The results indicated that macro-level TM strategies can have a positive impact on decent work. Decent work also significantly improves national well-being (both subjective and economic well-being) over time as it shows a significant positive impact on change in national well-being measures. Furthermore, decent work serves as a mechanism that links MTM to improved national well-being at the macro level.

Practical implications

TM investments by governments can empower citizens to escape the tragedy of vulnerable and low-quality employment and well-being deficit as it has the potential to improve decent work and national well-being as enshrined in the Sustainable Development Goals (SDGs).

Originality/value

Beyond the myopic organisational and managerialist view, the authors show that TM can have a positive spillover impact on people and the general society across time by enhancing decent work opportunities to improve both subjective and economic well-being of citizens in a country. Additionally, because decent work has psychosocial and economic dimensions, this study has revealed a complex and compelling conduit for translating the gains of macro-level TM strategies to improve national well-being. Moreover, it provides original empirical evidence to expand the limited longitudinal TM literature. Lastly, it adds to knowledge in the developing countries' context.

Details

International Journal of Manpower, vol. 42 no. 5
Type: Research Article
ISSN: 0143-7720

Keywords

Article
Publication date: 20 January 2020

Alex Anlesinya and Kwesi Amponsah-Tawiah

This study aims to critically examine talent management practices and strategies from ethical and responsible management perspectives.

6548

Abstract

Purpose

This study aims to critically examine talent management practices and strategies from ethical and responsible management perspectives.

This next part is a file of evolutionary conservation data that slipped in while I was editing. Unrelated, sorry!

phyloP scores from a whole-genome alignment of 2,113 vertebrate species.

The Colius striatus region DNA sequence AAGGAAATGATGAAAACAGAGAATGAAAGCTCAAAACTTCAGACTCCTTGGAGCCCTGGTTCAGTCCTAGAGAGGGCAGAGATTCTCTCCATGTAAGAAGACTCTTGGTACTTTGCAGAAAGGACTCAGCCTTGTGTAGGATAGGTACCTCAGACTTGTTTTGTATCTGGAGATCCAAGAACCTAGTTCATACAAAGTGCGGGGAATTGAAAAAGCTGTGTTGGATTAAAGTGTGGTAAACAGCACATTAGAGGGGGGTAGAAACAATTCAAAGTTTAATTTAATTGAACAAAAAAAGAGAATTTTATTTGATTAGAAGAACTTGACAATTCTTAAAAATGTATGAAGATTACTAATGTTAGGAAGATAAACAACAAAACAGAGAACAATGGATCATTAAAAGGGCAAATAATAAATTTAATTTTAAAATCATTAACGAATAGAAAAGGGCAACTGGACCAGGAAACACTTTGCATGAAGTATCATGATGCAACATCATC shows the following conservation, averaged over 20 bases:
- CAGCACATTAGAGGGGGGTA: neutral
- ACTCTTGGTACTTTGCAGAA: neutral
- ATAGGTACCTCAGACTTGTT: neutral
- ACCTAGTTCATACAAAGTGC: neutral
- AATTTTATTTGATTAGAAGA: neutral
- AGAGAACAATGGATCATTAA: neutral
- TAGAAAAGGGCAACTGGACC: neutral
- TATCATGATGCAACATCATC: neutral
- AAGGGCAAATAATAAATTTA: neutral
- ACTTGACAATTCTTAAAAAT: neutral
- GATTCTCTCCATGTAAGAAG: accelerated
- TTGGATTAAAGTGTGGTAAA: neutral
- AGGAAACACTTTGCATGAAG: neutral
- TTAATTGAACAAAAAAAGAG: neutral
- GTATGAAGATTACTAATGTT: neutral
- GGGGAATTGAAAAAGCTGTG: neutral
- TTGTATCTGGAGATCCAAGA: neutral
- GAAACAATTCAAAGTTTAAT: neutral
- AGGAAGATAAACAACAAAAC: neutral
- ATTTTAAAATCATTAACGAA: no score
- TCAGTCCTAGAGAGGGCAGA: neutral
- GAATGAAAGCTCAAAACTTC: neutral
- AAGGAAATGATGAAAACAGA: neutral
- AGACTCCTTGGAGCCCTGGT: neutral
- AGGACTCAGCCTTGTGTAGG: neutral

Design/methodology/approach

It achieves its aim through conceptual analysis by theorising through the lenses of talent philosophies, the organisational justice theory, the stakeholder theory and extant literature.

Findings

A responsible talent management construct and mode to guide the practice of talent management in a socially responsible way is developed. It argues that inclusivity; corporate responsibility; and equity and equal employment opportunity are the key underlying principles of a responsible talent management system. This study further argues that responsible talent management practices promote achievement of multilevel sustainable outcomes such as decent work, employee well-being and organisational well-being.

Practical implications

Emphasising responsible management and ethical concerns in organisational talent strategies and practices is non-negotiable, given the current level of interest in sustainable work and employment and in the quest to achieve sustainable human and organisational outcomes through management and organisational practices.

Originality/value

The development of a responsible talent management construct and model is original and novel and is expected to shape thinking and drive new research directions in the field of talent management. It further contributes directly to knowledge and practice by demonstrating how organisations can manage their talents in a responsible way.

Details

European Journal of Training and Development, vol. 44 no. 2/3
Type: Research Article
ISSN: 2046-9012

Keywords

Article
Publication date: 26 April 2023

Kwesi Amponsah-Tawiah, Justice Mensah, Ruth Boakyewaa and Grace Asare

Building on the emerging literature on the psychology of working theory, this study aims to examine the impact of decent work on employees’ mental health as well as the…

Abstract

Purpose

Building on the emerging literature on the psychology of working theory, this study aims to examine the impact of decent work on employees’ mental health as well as the association between the dimensions of decent work on employees’ mental health.

Design/methodology/approach

Quantitative data were collected from 260 employees working in the Ghanaian mining industry.

Findings

Data analysis showed a positive significant relationship between decent work and employee mental health. Furthermore, access to health care, adequate compensation and hours that allow for free time and rest related positively and significantly with employee mental health. However, the relationships between physical and interpersonal safe working conditions, organizational values that complement family and social values and employee mental health were not significant.

Originality/value

The findings extend the emerging literature relative to the influence of decent work on mental health in developing country context, specifically, sub-Saharan Africa where concerns for decent work have become extremely relevant because of the experience of extreme poverty and unemployment that characterize the region.

Details

International Journal of Law and Management, vol. 65 no. 4
Type: Research Article
ISSN: 1754-243X

Keywords

1 – 10 of 24